FATED: The Silent Oath – Review

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Disclosure ‐ Thanks go out to Frima for providing us with a review code. We really appreciate it!

FATED is a game that tells a story. It is about you, it is about your family and it is about your clan. Based in a mythological Norse world, you find yourself mute after a near death experience. (An understandable side effect of having a roof fall on your head.) This experience not only took you close to death, but to the gods themselves. This story tells of what happens after you brush with death, and the following brush with divine.


They are not aliens. They just have big eyes.

They are not aliens. They just have big eyes.


FATED is a narrative title. It is a simple game with very little player interaction. You follow your family as you travel across a mountainous world. Initially you find yourself in a cart which is being driven back towards your home village. When you round the final corner you learn that your home has been destroyed and that your clan has fled. You do not yet know what caused the devastation, you hope the survivors of your village will be able to help and fill in the missing details.

After you have reconnected with the clan you find yourself doing some menial chores to get your caravan moving again. You walk out into the woods to find your friends. You find a bow (amongst other story related events) which you must use to hunt. To shoot it, you look at what you want to hurt (as long as it is a deer) and press a fire button.

From here on out there are a few other gameplay techniques that FATED uses to push it a little away from being a straight narrative. It has an on-rails dodge the rocks scene, a couple of simple match the shape games and a lot of walking. So much walking.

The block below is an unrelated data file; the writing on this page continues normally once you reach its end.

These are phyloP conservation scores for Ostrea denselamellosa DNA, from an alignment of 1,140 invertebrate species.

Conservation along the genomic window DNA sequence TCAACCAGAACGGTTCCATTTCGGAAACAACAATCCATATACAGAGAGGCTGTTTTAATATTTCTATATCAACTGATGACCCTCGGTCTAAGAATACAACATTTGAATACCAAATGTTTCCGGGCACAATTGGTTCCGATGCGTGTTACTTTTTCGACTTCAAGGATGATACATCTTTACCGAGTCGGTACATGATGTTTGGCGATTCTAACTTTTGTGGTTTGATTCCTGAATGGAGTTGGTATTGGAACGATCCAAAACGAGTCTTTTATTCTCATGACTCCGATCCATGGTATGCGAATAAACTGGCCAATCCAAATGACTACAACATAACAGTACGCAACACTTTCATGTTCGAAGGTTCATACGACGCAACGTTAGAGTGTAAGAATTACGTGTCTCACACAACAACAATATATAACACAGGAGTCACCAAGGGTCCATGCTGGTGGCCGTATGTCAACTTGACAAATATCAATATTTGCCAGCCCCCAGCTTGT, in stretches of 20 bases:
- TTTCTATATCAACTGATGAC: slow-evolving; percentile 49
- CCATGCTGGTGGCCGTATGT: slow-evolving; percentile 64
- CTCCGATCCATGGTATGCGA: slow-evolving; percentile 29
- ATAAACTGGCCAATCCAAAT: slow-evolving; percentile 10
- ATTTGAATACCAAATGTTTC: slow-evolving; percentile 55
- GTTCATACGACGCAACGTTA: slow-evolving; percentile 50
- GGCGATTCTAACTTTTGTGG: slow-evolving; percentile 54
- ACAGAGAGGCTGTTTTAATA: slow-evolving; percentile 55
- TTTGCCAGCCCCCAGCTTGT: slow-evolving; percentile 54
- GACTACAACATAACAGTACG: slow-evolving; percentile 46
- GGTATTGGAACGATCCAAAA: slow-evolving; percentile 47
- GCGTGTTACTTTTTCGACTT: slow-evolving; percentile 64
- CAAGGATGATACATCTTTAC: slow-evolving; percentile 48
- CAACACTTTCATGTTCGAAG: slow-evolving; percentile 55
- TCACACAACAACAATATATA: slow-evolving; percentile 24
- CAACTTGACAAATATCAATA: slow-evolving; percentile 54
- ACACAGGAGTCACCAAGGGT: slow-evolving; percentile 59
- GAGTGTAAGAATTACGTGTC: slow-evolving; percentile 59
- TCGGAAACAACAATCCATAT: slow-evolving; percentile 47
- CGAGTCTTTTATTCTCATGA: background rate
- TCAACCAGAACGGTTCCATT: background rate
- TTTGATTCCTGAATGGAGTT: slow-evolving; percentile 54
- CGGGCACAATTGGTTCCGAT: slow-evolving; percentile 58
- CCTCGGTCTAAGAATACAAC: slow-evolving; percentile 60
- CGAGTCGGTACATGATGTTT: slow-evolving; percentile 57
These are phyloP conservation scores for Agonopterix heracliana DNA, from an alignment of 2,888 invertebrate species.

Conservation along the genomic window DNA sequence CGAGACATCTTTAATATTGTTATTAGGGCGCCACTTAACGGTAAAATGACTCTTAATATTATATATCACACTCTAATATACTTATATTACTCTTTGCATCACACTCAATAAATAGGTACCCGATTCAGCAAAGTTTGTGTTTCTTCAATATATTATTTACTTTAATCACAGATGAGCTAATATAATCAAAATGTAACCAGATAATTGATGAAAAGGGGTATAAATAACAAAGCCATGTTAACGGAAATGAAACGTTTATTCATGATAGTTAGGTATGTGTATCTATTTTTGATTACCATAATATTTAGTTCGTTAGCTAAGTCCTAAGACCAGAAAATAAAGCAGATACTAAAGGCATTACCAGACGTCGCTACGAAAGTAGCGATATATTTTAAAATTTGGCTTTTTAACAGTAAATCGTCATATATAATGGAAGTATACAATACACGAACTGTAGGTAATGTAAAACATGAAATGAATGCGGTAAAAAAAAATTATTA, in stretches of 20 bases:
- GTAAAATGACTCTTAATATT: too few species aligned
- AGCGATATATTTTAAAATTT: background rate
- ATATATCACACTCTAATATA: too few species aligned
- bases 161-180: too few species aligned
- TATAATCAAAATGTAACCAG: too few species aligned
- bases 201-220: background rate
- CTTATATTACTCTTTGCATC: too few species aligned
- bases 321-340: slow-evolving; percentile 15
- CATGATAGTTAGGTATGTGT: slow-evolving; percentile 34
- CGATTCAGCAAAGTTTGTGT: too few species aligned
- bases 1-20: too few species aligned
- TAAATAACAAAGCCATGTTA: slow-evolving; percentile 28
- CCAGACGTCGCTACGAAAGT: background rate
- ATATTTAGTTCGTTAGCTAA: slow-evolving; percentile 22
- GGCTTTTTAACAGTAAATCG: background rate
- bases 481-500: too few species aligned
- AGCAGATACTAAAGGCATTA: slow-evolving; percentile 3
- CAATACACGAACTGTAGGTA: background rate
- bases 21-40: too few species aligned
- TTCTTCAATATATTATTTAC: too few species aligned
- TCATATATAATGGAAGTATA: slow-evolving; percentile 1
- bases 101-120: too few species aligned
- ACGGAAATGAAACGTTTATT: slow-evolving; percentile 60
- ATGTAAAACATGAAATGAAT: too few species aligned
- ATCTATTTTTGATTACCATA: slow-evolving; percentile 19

Looking at people, at the moon and stars. This game has some very pretty scenes.

Looking at people, at the moon and stars. This game has some very pretty scenes.


Movement is tedious, both when scripted and when controlled. When you move yourself it feels like you are pushing through molasses. That is to say, it is slow. There is no way to move faster and that alone can become quite frustrating quite quickly. However, it is not only the speed which causes problems with this movement though. FATED made me feel sick. To explain the reason behind problem we have to take a step back and take a look at how this game and VR relate to each other.

VR is an extremely powerful tool, one which is still in its infancy. It provides games and titles a great deal of power to create immersive, encompassing and interactive worlds. A good VR title will take you to a new world where anything could be possible. It will make you feel as though you are really in that space. This kind of interaction is further supported by individual hand controllers, the Vive controllers or the Rift Touch. They let you reach out and see your influence in the space around you. The same is true of room scale. If you can walk around and interact with your own genuine momentum it will only help creature that sense of place.

Some mechanisms break you away from this sense of total immersion. This suspension of reality is not always a bad thing though. If you have made a god game and you are not reflecting the person in a first person capacity, then it does not matter if you use a console controller or hand controllers. If you are driving a car it will matter less if you are using a controller or a keyboard. Unfortunately, a poor combination can produce some rather awkward or uncomfortable experiences. For example, using a controller’s trigger to represent hand movement creates a sense of disconnect between what you see and what you do. For a regular game this might not be such an issue, for a VR title it can really throw a spanner in the works.

So motion sickness in titles such as this comes not explicitly from the use of VR, rather it comes as a consequence of a mismatch in the elements that a body experiences compared to what it sees. For FATED this is a result of the way you move and the nature of its implementation. You control your walk with the left thumb-stick, rotate your body with the right (there is a choice of two modes for this) and look with your head. Initially this may not seem too bad. However, the requirement to rotate your body is crippling and I think this is the source of the issues.